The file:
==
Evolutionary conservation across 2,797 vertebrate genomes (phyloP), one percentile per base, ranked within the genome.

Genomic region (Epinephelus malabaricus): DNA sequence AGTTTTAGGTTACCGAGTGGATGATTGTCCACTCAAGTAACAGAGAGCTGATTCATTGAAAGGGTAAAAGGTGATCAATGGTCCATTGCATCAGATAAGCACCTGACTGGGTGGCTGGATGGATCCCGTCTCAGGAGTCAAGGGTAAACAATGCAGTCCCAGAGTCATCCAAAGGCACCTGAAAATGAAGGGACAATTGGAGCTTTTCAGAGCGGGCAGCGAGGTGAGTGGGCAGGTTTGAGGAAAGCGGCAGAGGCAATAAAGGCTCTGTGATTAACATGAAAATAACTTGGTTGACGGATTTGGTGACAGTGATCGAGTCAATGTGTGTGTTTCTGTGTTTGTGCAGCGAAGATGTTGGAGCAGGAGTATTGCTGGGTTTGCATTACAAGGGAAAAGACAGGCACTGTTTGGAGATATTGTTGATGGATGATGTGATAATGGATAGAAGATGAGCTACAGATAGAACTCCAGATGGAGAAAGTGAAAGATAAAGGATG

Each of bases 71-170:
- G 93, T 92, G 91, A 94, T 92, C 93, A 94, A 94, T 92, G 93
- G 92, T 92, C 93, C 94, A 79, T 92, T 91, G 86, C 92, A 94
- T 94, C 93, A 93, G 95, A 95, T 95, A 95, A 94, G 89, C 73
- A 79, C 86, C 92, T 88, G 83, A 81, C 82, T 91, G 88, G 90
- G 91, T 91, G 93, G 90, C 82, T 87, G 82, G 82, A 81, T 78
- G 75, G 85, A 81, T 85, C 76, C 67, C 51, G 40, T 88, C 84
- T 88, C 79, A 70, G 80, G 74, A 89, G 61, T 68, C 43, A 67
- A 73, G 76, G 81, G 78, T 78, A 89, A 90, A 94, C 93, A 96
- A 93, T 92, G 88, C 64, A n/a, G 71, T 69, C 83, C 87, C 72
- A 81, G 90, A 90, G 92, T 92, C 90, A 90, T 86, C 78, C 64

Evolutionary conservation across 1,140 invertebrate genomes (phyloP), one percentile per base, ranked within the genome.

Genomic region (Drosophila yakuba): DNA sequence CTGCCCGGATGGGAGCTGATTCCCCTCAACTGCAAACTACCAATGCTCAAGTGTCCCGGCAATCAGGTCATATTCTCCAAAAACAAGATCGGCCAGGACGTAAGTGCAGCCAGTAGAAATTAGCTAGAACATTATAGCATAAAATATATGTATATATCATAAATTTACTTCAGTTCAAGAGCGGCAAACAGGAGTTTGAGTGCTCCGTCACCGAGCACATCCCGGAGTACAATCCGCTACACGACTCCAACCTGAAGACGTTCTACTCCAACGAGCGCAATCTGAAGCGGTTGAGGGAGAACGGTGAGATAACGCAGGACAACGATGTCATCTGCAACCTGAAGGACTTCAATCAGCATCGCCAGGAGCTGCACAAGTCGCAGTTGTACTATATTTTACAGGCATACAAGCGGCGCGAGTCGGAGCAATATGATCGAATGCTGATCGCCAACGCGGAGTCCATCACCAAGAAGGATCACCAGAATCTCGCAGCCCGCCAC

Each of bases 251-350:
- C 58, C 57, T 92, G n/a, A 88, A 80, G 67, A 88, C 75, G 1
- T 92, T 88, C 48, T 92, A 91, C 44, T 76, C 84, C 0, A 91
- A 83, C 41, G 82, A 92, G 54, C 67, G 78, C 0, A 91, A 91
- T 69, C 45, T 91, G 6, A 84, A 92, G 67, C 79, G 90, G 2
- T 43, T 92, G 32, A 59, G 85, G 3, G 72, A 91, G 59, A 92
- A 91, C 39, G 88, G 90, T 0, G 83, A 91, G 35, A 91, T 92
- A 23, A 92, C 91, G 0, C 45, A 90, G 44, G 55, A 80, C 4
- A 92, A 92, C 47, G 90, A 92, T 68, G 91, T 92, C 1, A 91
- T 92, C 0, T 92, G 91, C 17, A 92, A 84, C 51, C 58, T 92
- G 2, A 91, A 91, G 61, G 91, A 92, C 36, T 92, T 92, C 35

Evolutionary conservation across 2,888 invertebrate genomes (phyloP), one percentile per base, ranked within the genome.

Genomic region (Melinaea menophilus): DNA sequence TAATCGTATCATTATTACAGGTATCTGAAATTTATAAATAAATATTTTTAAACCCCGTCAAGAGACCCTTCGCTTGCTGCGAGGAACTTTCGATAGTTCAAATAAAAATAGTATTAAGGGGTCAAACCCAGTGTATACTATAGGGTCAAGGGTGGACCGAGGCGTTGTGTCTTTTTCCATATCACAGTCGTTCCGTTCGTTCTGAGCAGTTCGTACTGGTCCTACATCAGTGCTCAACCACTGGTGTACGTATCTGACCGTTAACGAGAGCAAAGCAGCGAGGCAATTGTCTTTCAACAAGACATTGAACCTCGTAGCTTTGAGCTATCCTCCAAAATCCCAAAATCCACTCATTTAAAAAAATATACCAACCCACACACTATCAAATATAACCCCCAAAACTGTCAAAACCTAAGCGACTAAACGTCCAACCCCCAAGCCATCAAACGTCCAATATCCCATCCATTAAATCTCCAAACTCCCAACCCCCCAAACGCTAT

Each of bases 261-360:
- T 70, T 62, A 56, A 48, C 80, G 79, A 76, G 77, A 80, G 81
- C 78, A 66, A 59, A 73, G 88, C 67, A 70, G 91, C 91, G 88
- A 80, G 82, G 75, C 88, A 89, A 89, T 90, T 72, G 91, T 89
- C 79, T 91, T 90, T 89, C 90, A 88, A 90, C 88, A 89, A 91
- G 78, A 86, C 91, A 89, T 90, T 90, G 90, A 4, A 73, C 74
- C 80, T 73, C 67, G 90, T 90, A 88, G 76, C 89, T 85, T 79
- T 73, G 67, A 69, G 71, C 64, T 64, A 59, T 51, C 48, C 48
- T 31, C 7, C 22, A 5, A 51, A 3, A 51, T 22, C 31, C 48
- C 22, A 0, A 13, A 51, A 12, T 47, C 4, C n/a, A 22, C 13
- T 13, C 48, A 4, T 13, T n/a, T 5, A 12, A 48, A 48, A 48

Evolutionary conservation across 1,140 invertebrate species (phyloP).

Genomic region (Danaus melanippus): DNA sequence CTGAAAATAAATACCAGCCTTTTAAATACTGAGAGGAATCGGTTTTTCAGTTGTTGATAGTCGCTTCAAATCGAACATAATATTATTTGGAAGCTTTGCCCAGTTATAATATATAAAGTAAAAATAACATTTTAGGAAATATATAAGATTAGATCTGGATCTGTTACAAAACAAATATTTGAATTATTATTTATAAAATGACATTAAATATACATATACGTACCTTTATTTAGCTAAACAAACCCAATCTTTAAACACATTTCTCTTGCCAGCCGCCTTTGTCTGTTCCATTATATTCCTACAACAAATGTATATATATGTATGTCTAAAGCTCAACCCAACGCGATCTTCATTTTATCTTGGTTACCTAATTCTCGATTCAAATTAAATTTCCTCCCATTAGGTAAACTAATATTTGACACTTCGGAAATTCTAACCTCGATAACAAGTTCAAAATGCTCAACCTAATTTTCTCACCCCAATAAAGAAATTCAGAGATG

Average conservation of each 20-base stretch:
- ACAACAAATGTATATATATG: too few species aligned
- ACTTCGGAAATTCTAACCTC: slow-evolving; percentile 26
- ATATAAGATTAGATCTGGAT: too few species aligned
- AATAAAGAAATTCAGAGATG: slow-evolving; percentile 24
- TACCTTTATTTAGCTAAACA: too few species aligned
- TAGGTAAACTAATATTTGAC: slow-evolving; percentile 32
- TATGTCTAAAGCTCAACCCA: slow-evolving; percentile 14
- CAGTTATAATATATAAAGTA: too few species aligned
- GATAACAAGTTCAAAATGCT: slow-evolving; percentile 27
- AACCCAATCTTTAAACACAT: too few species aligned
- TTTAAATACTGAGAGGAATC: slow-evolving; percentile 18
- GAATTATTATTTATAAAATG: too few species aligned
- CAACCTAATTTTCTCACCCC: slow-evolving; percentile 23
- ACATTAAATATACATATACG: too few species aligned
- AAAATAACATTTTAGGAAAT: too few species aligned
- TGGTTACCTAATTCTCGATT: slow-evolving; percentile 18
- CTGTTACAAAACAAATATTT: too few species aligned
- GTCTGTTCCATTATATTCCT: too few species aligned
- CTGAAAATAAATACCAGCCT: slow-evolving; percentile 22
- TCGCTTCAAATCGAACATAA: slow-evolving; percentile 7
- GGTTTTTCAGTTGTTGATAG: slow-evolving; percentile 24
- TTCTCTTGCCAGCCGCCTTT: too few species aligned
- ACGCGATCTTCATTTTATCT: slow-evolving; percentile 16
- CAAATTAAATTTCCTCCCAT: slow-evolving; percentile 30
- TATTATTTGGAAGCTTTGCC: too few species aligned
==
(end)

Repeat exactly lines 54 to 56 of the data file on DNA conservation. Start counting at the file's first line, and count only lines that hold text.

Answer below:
- GAATTATTATTTATAAAATG: too few species aligned
- CAACCTAATTTTCTCACCCC: slow-evolving; percentile 23
- ACATTAAATATACATATACG: too few species aligned